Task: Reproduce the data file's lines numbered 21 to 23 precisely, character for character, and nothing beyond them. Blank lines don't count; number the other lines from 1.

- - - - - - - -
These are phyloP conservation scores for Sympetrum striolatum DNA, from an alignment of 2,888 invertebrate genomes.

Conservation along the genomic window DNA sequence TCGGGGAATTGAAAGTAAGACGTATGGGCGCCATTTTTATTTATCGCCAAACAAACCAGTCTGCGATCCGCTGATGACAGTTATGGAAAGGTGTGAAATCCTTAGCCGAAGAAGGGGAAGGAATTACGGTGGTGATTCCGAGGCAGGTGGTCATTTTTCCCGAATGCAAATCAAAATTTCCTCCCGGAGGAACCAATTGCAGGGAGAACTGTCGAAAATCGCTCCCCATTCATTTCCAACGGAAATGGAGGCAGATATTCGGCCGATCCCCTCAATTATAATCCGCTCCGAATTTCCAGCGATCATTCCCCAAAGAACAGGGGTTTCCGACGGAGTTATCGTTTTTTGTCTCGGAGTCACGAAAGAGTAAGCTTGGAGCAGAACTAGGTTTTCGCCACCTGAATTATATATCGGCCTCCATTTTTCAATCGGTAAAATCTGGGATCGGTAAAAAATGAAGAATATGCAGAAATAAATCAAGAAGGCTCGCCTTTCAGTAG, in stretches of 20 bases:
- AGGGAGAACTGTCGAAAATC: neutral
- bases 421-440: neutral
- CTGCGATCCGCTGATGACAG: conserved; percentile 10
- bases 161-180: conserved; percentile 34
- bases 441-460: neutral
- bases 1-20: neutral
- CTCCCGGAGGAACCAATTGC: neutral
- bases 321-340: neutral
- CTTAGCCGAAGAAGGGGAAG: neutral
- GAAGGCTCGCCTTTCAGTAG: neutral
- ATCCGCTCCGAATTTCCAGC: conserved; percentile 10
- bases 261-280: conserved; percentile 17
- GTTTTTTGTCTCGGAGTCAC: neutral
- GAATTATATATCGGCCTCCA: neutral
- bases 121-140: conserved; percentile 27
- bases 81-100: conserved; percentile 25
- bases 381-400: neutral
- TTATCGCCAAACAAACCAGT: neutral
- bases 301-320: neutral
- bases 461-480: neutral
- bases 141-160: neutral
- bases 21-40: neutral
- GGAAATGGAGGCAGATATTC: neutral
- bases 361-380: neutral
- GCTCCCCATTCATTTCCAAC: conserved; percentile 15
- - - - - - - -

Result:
- bases 301-320: neutral
- bases 461-480: neutral
- bases 141-160: neutral